Traditional Burning of the Devil in Antigua, Guatemala
An Annual Event in Guatemala
As shrapnel from exploding firecrackers hit my face and head, I ducked behind a food vendorâ€™s table. I wasnâ€™t prepared for the blinding, 30-foot high flames and deafening pop of firecrackers as the effigy of the devil was set ablaze in Antigua, Guatemala.
I had come here to photograph the annual Quema del Diablo (Burning of the Devil) celebration on December 7th. This event marks the official beginning of the Christmas season in Guatemala. According to tradition, the Devil lurks in garbage, under beds and furniture. The burning of trash and unwanted objects thus cleanses the house of evil and starts the year anew.
â€œAs a kid, we burnt trash under electrical wires, hoping the rubber would drop and spark,â€ explains Julio Bell, manager of Hotel Sor Juana. Fortunately for Antiguaâ€™s phone company, most residents now participate in the large, communal ritual held in the Barrio Concepcion. This Antigua neighborhood lies on the outskirts of the city, and hosts the celebration of the Immaculate Conception the very next day.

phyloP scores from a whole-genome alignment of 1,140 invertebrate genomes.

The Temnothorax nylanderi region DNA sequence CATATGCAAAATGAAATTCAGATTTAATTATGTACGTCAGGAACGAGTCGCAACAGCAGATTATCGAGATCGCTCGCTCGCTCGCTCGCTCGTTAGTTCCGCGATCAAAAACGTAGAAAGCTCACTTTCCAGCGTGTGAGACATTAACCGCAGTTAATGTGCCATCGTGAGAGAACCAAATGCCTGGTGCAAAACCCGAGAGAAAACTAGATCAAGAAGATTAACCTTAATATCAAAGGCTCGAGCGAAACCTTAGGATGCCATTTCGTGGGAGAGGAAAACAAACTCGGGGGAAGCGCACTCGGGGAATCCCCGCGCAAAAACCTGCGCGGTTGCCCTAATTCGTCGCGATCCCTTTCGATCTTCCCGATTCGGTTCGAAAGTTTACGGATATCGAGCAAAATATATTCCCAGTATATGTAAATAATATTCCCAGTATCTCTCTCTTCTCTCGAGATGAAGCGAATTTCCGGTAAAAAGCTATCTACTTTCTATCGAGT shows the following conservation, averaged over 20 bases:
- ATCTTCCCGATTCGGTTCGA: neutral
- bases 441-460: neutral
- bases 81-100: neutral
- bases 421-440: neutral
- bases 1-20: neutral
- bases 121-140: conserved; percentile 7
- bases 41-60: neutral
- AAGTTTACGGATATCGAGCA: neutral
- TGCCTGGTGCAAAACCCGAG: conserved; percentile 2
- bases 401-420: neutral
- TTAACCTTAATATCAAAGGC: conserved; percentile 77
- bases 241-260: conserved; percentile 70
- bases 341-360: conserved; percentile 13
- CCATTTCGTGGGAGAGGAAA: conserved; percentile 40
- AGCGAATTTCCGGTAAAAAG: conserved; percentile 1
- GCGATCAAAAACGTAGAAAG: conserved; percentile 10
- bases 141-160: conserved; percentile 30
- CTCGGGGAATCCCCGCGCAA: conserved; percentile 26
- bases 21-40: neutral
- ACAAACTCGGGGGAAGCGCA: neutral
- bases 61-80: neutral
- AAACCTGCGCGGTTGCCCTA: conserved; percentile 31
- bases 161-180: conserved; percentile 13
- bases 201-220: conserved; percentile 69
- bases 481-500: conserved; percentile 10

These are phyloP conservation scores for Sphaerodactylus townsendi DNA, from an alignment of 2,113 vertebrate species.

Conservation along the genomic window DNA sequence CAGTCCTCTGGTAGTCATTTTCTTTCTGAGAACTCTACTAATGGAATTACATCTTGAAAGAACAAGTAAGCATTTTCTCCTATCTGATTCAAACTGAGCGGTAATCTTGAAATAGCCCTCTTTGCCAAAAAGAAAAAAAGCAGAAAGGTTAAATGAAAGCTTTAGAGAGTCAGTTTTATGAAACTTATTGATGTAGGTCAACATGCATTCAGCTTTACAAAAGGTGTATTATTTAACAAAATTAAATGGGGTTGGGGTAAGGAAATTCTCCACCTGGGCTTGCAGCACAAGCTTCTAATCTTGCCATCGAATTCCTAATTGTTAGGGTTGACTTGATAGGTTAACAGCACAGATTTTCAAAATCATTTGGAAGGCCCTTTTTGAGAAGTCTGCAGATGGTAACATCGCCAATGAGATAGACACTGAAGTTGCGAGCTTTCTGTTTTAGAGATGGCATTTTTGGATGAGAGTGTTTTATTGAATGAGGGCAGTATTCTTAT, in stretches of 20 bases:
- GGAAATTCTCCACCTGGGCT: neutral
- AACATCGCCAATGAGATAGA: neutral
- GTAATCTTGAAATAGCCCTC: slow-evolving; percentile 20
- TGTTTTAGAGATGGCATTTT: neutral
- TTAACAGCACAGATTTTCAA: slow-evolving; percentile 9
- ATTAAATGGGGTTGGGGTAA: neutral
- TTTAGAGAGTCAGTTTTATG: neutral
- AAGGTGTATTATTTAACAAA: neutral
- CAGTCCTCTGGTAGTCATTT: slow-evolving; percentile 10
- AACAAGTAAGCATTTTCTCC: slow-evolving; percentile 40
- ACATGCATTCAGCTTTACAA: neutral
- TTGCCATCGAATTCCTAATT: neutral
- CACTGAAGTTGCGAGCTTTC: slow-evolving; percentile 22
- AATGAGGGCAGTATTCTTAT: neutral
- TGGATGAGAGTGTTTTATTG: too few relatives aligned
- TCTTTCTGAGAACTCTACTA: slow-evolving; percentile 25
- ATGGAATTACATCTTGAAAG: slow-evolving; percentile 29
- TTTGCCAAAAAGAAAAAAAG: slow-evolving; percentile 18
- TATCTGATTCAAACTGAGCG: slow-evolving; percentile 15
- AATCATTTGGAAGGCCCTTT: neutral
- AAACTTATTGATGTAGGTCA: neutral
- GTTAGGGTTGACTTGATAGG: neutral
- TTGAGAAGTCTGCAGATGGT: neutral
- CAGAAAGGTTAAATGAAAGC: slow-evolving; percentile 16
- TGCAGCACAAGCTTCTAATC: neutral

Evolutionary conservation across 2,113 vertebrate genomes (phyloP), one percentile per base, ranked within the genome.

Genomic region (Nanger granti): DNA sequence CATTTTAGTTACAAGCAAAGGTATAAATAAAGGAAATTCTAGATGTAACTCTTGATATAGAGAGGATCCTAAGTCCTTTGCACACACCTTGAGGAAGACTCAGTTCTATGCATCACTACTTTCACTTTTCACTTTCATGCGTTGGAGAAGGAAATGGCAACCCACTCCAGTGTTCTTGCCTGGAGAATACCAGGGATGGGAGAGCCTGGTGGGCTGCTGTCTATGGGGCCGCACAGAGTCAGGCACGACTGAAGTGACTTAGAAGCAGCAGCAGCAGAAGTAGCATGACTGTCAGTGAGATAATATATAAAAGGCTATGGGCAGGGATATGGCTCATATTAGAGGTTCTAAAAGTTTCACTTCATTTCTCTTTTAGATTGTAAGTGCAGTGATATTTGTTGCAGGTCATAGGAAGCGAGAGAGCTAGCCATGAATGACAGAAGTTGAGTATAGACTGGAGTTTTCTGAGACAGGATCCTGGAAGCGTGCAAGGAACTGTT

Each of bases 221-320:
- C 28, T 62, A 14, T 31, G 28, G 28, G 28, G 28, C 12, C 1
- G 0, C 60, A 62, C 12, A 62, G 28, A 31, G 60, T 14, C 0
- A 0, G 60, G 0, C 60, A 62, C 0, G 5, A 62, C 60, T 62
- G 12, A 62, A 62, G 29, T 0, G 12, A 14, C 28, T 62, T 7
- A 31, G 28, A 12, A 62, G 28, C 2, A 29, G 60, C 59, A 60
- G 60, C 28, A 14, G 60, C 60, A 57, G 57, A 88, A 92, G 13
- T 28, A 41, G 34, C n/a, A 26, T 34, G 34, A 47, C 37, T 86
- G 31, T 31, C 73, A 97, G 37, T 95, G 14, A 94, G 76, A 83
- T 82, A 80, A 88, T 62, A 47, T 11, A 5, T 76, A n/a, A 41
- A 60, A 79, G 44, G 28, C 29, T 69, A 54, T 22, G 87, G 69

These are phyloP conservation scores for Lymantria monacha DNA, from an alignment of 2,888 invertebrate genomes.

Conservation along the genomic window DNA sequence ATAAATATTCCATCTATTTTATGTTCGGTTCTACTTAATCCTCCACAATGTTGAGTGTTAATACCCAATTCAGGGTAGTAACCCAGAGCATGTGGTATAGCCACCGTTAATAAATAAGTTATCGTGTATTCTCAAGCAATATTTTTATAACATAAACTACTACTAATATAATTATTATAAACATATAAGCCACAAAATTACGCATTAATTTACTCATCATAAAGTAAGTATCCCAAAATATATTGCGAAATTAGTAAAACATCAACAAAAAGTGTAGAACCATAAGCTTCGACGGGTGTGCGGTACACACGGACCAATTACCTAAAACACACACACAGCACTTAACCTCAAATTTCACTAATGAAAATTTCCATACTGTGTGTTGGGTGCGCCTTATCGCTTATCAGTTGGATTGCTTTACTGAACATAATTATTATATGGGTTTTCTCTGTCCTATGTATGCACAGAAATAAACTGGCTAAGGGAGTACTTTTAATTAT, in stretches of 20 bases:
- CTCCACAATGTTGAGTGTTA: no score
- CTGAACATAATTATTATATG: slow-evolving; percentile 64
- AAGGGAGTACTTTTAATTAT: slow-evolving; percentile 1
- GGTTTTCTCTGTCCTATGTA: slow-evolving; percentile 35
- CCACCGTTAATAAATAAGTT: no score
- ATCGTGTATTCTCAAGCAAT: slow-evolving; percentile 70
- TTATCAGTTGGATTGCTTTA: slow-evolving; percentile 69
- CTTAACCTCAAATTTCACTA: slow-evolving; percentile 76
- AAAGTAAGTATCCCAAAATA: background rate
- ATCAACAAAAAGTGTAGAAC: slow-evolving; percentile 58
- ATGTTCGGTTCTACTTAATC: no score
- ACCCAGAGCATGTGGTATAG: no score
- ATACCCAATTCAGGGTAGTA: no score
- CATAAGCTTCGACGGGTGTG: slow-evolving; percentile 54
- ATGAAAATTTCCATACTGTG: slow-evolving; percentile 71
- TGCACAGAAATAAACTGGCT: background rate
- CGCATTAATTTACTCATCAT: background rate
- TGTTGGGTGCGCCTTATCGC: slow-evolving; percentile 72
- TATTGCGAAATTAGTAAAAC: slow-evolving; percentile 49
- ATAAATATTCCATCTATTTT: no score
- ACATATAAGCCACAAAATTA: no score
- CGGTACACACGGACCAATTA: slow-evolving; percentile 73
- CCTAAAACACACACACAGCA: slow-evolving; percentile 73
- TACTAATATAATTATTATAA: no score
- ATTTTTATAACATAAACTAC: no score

The Devil Meets His Fate In Guatemalan Culture
Arriving an hour early, I had assured myself a front-row vantage point for the always crowded event. The street leading up to the plaza was lined with food vendors grilling chicken, beef, and other traditional Guatemalan foods. Several vendors also hawked mixed alcoholic drinks and beer. The large statue of the devil rested on a pedestal in the middle of the street, his ten-inch long fangs menacing the passersby below.
In preparation for the burning, two men on a ladder packed the evil statue with wood chips and firecrackers, finally dousing him with several cans of gasoline. An elderly woman approached, placed a note at the devilâ€™s feet, and shook her fist in defiance as she briskly walked away.
The Devil is Set Ablaze
Following a countdown from the crowd, the devil was torched, and burst into bright yellow and white flames. As exploding firecrackers hurtled through the air, spectators ducked and covered their ears. The crowd cheered as the devil was ultimately reduced to ashes, and the bomberos (firefighters) were called in to extinguish the blaze. As they sprayed water on the smoldering beast, a man angrily approached and cursed them for soaking his meat sizzling on a cart just steps away.
Walking back to my hotel, I felt a sense of relief that the devil had met his fate. I was struck with the nagging thought however, that perhaps I should check under my bed.
Written By Ralph Quinonez